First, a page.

With just days before the summer recess, the Supreme Court has handed down the first of four major decisions on issues of civil rights, discrimination and equality, ruling on a challenge to the use of race-conscious affirmative action in college admissions. The petitioner, Abigail Fisher, accused the University of Texas at Austin of discrimination for rejecting her college application, she says, because she is white. Many had expected the court’s conservative members to seize upon the case as part of a right-wing effort to end affirmative action for good. But instead, the court came down with an opinion that gives both sides reasons to cheer. In a 7-to-1 decision, justices sent the case back to a federal appeals court and told it to consider affirmative action under a harsher standard. But they also refused to overturn the 2003 decision in Grutter v. Bollinger, which rejected the use of racial quotas in college admissions but allowed for less direct methods of affirmative action in order to improve diversity. We’re joined by Damon Hewitt, director of the Education Practice Group at the NAACP Legal Defense and Educational Fund. The group filed a number of amicus briefs in the Texas case on behalf of the Black Student Alliance at the University of Texas-Austin.
As the media focuses almost exclusively on Edward Snowden’s possible whereabouts, more details on the Obama administration’s crackdown on whistleblowers have come to light. A new investigative report has revealed the administration’s crackdown on leaks extends far beyond high-profile cases like Snowden or the Associated Press, to the vast majority of government agencies and departments — even those with no connection to intelligence or national security. For nearly two years, the White House has waged a program called "Insider Threat" that forces government employees to remain on the constant lookout for their colleagues’ behavior and to report their suspicions. It targets government officials who leak any information, not just classified material. All of this leads McClatchy to warn: "The [Insider Threat] program could make it easier for the government to stifle the flow of unclassified and potentially vital information to the public, while creating toxic work environments poisoned by unfounded suspicions and spurious investigations." We’re joined by the reporter who helped break the story, Jonathan Landay, senior national security and intelligence reporter for McClatchy Newspapers. Landay also discusses his reporting that revealed how drone strikes carried out in Pakistan over a four-year period ran contrary to standards set forth publicly by President Obama.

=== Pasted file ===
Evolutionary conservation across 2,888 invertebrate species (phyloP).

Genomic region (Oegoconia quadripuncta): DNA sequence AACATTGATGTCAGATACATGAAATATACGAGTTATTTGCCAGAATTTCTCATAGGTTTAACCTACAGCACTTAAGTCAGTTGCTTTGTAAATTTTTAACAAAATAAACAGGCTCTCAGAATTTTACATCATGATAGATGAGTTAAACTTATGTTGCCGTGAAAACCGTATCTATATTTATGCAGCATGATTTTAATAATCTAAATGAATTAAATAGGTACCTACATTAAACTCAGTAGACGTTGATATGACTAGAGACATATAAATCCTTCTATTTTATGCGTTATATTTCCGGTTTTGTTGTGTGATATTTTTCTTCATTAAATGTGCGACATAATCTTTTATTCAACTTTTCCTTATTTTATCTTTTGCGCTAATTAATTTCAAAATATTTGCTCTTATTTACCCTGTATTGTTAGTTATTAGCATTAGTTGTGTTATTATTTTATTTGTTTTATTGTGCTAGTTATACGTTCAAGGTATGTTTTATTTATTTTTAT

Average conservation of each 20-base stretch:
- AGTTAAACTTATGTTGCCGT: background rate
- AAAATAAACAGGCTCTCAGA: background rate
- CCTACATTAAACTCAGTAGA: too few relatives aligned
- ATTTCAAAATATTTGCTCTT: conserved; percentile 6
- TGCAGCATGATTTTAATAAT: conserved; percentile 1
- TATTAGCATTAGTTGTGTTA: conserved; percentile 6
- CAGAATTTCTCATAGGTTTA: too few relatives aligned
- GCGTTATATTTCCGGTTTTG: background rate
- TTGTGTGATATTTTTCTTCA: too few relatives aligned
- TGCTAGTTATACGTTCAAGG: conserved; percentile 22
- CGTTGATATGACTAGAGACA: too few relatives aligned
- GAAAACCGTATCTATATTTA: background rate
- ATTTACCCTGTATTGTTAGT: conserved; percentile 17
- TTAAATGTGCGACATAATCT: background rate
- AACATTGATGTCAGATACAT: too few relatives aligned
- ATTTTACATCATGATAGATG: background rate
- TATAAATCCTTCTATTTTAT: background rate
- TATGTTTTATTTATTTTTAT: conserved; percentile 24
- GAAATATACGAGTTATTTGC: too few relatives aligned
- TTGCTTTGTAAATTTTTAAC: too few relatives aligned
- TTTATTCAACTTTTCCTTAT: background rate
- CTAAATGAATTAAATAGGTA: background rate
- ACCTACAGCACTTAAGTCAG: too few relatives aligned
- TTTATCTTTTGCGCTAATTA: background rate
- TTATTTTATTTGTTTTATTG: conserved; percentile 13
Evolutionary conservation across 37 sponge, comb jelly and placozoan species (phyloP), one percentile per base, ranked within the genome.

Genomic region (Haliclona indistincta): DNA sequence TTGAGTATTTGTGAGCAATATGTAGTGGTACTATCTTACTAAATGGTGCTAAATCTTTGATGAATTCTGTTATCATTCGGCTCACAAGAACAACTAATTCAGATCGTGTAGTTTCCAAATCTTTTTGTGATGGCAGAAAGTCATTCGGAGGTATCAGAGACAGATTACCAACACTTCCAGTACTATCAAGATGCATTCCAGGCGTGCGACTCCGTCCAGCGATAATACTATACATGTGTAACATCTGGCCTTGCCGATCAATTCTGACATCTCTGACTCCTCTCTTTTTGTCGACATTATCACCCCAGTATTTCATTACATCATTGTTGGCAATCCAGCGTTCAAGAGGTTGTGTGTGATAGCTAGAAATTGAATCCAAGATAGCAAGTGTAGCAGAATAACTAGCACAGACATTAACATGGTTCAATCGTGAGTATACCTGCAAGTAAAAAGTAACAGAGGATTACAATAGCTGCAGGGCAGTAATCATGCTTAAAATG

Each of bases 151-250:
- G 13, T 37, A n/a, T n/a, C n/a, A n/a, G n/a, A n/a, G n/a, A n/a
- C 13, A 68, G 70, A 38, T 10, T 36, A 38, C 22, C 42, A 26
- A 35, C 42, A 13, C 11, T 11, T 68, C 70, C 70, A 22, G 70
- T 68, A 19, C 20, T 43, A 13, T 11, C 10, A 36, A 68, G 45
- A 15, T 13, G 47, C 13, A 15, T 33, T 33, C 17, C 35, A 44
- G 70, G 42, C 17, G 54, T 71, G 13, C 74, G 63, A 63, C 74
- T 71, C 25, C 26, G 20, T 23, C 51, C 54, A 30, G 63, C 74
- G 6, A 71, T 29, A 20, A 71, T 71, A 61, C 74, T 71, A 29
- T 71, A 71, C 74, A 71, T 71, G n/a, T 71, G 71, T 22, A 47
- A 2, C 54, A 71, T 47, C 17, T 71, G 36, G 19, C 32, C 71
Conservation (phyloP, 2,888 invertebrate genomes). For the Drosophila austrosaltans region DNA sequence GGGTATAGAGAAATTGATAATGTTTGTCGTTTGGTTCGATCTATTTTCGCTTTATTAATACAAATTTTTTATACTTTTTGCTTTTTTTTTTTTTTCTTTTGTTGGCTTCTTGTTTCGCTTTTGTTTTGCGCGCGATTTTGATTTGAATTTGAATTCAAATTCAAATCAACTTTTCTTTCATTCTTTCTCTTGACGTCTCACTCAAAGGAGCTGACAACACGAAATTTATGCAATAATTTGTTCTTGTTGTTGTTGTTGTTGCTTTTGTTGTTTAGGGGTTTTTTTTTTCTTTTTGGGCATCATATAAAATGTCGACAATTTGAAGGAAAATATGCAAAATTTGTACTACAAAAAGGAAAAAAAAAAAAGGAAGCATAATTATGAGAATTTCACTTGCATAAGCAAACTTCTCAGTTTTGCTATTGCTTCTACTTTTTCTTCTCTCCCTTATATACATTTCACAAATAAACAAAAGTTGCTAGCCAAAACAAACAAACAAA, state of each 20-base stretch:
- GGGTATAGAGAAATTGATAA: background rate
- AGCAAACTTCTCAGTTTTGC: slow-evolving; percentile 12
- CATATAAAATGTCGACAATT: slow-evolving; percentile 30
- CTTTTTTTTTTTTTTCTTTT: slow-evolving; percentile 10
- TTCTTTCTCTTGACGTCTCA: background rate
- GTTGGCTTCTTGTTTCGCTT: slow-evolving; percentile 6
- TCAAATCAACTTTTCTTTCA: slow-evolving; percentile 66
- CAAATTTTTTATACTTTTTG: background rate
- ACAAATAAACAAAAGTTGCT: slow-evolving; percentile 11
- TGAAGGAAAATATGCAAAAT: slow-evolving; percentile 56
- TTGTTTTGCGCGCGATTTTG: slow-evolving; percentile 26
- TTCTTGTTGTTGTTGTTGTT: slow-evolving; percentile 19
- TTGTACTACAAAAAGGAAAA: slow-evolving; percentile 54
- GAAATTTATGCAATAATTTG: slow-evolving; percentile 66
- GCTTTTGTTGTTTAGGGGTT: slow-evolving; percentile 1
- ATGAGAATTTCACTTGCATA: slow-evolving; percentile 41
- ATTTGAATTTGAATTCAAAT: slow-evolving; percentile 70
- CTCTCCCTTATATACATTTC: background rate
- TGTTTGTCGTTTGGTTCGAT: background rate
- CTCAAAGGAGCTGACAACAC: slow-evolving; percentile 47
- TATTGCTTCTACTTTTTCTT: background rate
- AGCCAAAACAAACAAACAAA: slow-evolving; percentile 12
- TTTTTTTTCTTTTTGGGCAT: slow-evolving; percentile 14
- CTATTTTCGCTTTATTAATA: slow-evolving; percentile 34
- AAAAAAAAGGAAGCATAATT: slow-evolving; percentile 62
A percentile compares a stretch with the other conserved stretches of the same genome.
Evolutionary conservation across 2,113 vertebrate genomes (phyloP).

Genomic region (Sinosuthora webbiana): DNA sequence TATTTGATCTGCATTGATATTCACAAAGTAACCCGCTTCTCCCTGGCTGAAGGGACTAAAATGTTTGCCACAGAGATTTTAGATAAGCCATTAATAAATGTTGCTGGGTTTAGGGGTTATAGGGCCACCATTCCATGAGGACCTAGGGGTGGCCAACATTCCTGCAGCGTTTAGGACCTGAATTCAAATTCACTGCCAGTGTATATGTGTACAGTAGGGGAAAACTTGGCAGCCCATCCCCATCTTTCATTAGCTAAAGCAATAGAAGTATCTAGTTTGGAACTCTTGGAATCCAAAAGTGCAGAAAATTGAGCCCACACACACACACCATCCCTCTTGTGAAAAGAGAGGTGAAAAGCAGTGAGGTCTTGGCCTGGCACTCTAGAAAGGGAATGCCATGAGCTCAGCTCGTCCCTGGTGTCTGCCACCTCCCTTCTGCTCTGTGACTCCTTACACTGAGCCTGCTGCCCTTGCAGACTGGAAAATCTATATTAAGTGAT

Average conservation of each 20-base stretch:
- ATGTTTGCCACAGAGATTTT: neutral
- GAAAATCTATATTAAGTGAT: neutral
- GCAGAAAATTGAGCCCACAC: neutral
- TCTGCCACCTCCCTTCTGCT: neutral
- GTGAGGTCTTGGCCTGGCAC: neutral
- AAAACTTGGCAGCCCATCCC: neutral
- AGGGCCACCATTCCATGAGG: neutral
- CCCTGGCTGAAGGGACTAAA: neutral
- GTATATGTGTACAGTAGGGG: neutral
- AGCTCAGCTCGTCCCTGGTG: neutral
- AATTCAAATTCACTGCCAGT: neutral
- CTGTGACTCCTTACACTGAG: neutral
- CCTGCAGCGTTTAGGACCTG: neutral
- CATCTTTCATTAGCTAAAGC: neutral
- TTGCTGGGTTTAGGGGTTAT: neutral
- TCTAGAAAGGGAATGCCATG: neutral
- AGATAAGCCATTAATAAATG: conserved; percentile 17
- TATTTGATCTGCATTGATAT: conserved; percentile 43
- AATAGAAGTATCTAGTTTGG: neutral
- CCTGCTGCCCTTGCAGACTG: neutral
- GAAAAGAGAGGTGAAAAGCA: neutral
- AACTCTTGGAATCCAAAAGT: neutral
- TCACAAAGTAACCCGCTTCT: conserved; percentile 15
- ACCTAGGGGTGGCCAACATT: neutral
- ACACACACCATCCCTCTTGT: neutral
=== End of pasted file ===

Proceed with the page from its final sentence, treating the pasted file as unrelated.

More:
Eve Ensler is the award-winning playwright and creator of "The Vagina Monologues" and V-Day, a global movement to stop violence against women and girls. V-Day, in turn, gave rise to One Billion Rising, a Feb. 14, 2013, event urging women and men to "strike, dance, rise" against violence. Ensler is out with a new memoir, "In the Body of the World," an exploration of the female body — how to talk about it, how to protect it and how to value it. She shares her deeply intimate, painful relationship with her own body and how it has changed throughout her life — from being raped by her father to struggling with anorexia; from battling uterine cancer to reclaiming her body when dancing with the women of the Democratic Republic of Congo. Ensler joins us to discuss her book and her campaign against gender violence, along with Christine Schuler Deschryver, a Congolese human rights activist with V-Day. Schuler Deschryver is the director of City of Joy, a revolutionary community for women survivors of gender violence in Bukavu.
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